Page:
MPLS developers must get the basics right

MPLS developers are trying to run before they can walk, says Ovum research director Iain Stevenson. They must first get the...

MPLS developers are trying to run before they can walk, says Ovum research director Iain Stevenson. They must first get the basics right and then win the trust of the incumbents.

Multi-Protocol Label Switching (MPLS) has the potential to overcome many of the scalability, performance, management and integration challenges confronting carriers as they develop IP networks and services. Yet vendors have failed to capture the confidence of the incumbents by not addressing their needs. Historically, vendors have concentrated on new entrants and promoting niche developments that play to their own strengths.

"The industry needs to focus on those parts of MPLS that have real customers, who will be around long enough to sustain the next round of technology adaptation," says Stevenson.

MPLS provides the predictability of routing performance needed to support differentiated IP services. It addresses fundamental routing scalability problems, and helps carriers manage network capacity.

"It is becoming capable of integrating many services like IP VPN and transparent LAN services over a common switching platform, thereby reducing the cost of offering a full service portfolio," says Stevenson. "It will help reduce the duplication of switching platforms for data services, and also help in the evolution to a next generation voice network."

But while new entrants see MPLS as a key to competition, incumbents have reservations about a less than mature technology. When the industry was still awash with venture capital, vendors tended to concentrate on extensions to MPLS that helped new entrants, particularly in the metro Ethernet market, rather than addressing incumbents' concerns about routing performance and reliability.

"The vendors have been caught between a fading market for radical innovation, and a more stable market that they have neglected," says Stevenson.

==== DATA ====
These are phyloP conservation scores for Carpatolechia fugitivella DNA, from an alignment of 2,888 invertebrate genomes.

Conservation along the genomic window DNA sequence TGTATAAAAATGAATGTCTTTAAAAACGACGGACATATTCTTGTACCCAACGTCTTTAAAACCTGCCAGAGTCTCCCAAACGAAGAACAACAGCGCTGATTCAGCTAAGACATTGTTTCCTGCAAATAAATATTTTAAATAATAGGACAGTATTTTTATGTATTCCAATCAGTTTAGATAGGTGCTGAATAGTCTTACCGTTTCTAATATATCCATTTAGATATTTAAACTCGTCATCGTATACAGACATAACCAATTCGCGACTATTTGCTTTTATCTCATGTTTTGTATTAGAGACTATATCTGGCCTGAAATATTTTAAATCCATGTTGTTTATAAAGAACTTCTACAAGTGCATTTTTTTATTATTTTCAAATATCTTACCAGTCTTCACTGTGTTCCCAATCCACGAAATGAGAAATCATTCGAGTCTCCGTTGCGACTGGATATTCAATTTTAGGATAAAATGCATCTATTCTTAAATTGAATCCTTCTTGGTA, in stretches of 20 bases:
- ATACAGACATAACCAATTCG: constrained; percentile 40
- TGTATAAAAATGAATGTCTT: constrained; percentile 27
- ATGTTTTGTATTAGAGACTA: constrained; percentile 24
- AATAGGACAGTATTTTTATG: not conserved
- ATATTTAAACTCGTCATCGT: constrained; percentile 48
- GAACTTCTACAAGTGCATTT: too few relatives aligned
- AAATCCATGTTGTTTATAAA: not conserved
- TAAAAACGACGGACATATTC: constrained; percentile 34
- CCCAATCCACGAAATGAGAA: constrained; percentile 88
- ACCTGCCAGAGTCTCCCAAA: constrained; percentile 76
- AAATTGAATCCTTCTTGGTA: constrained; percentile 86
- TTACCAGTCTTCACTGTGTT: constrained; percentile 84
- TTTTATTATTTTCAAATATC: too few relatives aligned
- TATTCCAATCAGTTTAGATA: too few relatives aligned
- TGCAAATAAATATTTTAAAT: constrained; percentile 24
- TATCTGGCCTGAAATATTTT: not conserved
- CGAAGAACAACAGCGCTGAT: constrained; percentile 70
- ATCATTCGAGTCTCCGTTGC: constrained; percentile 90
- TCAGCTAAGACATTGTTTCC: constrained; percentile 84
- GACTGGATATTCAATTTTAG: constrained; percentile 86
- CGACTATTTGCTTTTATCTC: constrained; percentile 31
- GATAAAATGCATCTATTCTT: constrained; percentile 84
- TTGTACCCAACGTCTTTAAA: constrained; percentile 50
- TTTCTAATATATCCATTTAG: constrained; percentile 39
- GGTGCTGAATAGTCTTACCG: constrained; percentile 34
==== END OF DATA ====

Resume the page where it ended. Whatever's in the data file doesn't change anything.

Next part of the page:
MPLS technology is far from perfect and development should be focusing on rugged solutions that meet the needs of incumbents. Yet, development is moving well ahead of real market needs, with vendors interpreting the technology in different ways to suit their strengths and ambitions, and producing disjointed solutions that have proved less capable, flexible and reliable than promised.

"There's a danger that dilution of effort away from the original goal of improving performance, scalability, reliability and resilience of IP networks will delay migration towards next-generation systems, and hold back the introduction of new services and applications," says Stevenson.

While new entrant carriers may be happy to try leading-edge solutions, incumbents are wary of changes that might adversely impact service levels for voice and other legacy services. "Carriers will not migrate major portions of their legacy network onto an IP backbone until they have confidence in MPLS," he says.

MPLS is essentially a long-term technology, concerned with developments to the core of the network that are needed to underpin evolution of all carrier services onto a switched IP core. "This is a very complex issue and the technology must work." The traditional IP approach of making a solution that almost works and then applying sticking plasters won't wash with the incumbents. They need a stepwise approach to network evolution that leverages legacy assets and minimises upgrade costs for recently purchased routing and switching equipment.

The industry dialogue about MPLS must not degenerate into yet another round of inflated claims for IP technology. "A period of stability is needed where the focus is on MPLS solutions more robust so that they can be the basis for service differentiation and sustainable growth," Stevenson concludes.

Further information:
Related Ovum research: MPLS: Short-term Fix or Long-term Solution? Access@Ovum and IP-Services@Ovum Advisory Services. For more information e-mail: info@ovum.com or visit www.ovum.com
This was last published in August 2002

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